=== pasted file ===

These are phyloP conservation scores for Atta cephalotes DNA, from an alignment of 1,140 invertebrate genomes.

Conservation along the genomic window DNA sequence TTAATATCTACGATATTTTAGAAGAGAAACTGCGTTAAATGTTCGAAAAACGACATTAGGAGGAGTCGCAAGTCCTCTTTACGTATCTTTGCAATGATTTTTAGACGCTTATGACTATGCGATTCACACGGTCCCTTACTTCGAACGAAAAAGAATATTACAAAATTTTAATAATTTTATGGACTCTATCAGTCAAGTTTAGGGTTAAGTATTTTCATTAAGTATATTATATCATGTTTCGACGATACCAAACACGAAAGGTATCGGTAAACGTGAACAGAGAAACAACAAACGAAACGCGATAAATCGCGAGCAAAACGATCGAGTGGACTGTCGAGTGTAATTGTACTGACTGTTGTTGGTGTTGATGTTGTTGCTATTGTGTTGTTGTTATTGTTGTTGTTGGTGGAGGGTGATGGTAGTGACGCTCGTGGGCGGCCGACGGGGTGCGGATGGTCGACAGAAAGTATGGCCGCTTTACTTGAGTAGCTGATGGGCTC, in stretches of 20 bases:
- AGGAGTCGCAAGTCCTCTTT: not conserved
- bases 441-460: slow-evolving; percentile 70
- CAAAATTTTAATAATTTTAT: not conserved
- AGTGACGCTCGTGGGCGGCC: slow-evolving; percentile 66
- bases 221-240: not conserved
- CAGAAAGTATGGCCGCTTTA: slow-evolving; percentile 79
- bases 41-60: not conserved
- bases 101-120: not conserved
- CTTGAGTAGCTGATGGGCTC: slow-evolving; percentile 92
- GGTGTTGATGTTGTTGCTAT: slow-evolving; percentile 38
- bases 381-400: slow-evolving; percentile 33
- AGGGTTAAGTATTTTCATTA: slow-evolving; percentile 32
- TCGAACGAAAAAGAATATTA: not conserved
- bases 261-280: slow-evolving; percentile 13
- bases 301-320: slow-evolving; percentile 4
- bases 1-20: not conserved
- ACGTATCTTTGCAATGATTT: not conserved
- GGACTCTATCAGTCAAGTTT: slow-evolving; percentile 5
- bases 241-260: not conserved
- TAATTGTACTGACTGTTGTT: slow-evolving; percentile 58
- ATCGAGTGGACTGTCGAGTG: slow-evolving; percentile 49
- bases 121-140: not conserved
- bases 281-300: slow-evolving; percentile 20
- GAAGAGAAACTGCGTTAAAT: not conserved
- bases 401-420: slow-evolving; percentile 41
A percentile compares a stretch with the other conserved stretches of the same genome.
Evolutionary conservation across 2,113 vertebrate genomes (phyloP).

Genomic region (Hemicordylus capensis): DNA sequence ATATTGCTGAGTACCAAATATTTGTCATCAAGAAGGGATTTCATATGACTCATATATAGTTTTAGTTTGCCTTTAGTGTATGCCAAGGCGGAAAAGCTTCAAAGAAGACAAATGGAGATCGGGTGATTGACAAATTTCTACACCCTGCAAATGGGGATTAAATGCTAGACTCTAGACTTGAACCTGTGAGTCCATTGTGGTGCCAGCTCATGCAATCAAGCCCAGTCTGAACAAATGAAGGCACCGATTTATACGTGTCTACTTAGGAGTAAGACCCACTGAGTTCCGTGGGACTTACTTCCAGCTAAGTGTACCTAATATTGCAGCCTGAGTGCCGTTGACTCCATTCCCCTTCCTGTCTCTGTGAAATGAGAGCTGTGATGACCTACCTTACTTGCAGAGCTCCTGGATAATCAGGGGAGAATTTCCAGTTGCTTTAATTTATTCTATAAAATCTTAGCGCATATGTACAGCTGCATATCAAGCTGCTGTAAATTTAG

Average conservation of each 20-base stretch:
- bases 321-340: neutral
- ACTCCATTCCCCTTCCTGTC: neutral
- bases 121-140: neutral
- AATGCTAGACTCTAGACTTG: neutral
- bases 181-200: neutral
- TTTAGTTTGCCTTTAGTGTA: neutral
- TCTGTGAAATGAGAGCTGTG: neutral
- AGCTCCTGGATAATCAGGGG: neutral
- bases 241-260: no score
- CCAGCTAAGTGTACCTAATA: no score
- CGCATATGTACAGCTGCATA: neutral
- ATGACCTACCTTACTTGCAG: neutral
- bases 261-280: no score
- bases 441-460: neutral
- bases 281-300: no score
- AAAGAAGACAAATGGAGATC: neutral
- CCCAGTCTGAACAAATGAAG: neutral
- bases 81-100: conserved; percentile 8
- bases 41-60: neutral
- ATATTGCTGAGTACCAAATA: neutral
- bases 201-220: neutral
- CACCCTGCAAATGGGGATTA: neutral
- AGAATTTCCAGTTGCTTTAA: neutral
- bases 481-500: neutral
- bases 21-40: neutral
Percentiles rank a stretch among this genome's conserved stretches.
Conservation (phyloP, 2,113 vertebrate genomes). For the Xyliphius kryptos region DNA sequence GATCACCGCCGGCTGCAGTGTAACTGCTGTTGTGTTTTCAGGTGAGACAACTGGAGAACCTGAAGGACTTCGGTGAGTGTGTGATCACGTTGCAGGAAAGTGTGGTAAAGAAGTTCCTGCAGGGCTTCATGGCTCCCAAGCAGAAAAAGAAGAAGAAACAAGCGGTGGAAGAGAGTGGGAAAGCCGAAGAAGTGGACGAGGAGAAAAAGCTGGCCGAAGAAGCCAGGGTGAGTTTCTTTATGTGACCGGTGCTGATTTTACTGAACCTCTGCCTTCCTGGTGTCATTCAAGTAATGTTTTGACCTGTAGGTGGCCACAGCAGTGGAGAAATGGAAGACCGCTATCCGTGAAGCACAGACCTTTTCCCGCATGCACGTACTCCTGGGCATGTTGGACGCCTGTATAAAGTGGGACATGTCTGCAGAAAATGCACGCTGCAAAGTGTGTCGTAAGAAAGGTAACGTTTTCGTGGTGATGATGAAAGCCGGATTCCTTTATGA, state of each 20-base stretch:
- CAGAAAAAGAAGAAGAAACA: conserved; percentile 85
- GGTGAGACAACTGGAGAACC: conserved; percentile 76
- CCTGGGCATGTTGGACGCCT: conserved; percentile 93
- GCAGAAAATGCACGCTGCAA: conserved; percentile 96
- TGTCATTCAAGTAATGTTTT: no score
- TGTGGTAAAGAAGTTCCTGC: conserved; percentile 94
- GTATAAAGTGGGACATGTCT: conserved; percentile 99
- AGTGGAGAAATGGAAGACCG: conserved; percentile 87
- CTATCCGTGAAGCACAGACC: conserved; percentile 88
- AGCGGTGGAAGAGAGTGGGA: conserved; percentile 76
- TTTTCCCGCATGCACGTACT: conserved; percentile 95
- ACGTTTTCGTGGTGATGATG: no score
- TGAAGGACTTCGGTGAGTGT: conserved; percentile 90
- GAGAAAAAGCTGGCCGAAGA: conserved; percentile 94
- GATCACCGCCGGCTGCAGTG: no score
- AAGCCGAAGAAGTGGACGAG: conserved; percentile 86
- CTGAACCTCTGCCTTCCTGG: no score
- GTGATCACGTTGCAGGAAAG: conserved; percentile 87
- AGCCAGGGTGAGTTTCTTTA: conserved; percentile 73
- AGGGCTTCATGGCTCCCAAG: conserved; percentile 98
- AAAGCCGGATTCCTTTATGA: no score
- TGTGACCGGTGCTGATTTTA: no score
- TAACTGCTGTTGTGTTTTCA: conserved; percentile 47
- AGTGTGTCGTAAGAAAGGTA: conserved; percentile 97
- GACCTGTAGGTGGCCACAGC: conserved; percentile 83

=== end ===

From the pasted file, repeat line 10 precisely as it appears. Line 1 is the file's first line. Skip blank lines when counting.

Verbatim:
- bases 101-120: not conserved